January 20, 2011
Law Librarian Leaders Who Set an Example: Bill Murphy
In another stimulating 3 Geeks Elephant Post, Who Is Your Professional Hero? Tell Us Why, the question asked and answered by contributors was
Who are the heroes in your profession that have changed how you look at your profession? Perhaps it isn't even a person, but maybe some event or act from a group of people that makes you proud to call your self a professional.
Ah, sorry Greg. While several said "you," you may know who mine is. In the context of why it is damn important to find a way to re-engage and re-energize private sector law librarian involvement in official AALL business because many have just given up on AALL, I mentioned someone you are too young to know but who set an example for this newbie BigLaw firm librarian some 30 years ago. That would be Bill Murphy, director of the law library at Kirkland & Ellis in Chicago. Who?
Back in the dark ages of circa-1980 in the Chicago law firm library community, K&E's library set the standard, the example, by what other BigLaw firm libraries and the services provided therein used as a measure. Sure there were other firms in other cities, most notably in NYC and DC that were also doing what K&E did, so this is a geographic-specific reference point. That being said, K&E was an law library environment and law firm culture that perceived the value of professional law librarianship as one beyond making sure books were shelved properly. Here was a firm that expected excellence regardless of the time and $$ it took. Here was a firm that provided print and online resources and use of outside information brokers to do the assignment at hand. As a long-serving law firm director Murphy did not ignore the transformation that was taking place and the response needed. He had taken care of all the internal wrangling to create an institutional expectation that the law library and its staff would be on top of its game.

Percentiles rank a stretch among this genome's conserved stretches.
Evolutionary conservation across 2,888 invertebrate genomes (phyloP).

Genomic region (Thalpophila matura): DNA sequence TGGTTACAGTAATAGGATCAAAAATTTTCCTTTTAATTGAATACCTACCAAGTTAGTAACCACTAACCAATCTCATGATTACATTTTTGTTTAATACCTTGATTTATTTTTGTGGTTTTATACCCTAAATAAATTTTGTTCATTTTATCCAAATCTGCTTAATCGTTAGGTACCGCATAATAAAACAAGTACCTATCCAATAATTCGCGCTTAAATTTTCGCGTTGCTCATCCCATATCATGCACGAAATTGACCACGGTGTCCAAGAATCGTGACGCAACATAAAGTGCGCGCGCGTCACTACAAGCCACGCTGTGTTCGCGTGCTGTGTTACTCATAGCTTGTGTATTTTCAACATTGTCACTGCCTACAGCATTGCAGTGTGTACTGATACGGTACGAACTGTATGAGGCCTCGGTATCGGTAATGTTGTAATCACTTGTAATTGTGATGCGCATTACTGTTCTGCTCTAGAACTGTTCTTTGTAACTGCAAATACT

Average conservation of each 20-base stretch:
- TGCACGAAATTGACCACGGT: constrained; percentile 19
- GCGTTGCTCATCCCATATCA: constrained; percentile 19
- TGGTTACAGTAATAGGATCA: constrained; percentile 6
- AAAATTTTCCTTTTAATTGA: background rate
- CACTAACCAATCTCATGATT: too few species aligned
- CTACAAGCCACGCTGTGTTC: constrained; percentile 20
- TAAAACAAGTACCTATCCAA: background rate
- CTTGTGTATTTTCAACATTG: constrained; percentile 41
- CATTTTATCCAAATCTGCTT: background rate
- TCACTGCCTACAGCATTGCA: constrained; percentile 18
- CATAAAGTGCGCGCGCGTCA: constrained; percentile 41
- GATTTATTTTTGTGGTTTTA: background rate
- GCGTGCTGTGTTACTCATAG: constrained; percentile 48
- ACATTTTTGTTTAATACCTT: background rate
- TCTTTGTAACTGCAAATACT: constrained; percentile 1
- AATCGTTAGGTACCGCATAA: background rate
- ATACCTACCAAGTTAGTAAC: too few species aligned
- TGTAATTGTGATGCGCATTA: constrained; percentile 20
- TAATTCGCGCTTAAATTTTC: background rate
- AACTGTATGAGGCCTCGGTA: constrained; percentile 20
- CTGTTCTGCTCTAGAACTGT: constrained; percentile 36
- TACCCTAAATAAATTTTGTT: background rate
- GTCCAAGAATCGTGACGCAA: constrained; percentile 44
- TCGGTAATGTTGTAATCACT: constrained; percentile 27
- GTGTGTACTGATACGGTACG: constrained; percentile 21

I think it is fair to say the Chicago law firm librarian community looked up to Bill as our example, particularly we newbie professional law librarians, with respect to what was the then "new normal" for practicing our profession in BigLaw. By the time I entered the practice of BigLaw librarianship right out of library school in 1980, it had been some 13 years since Bill's leadership had been recognized by being elected president of AALL.
Bill is no longer on the scene but his contributions ought not be forgotten. In fact, it is long past due to remember them. There's no official AALL award given in his honor and most law firm librarians don't even know who the hell he is. No matter. I doubt Bill would care if an AALL award was named in his honor. Law firm librarians tend to focus on the proposition that what matters is "results." excellence produced in a timely matter, not officially sanctioned AALL pats on the back.
Bill was only the second law firm librarian elected to the office of AALL President for the 1967-1968 term, preceded by Elizabeth Finley, Covington and Burling, Washington, D.C., (1961-1962). Part of that is certainly because he stood on the soulders of others who led to the professionalization of law librarianship generally. But over the last 50 years, meaning since the professionalization of law librarianship in Big Law was well established, Bill is only one of six law firm librarians to serve as AALL president.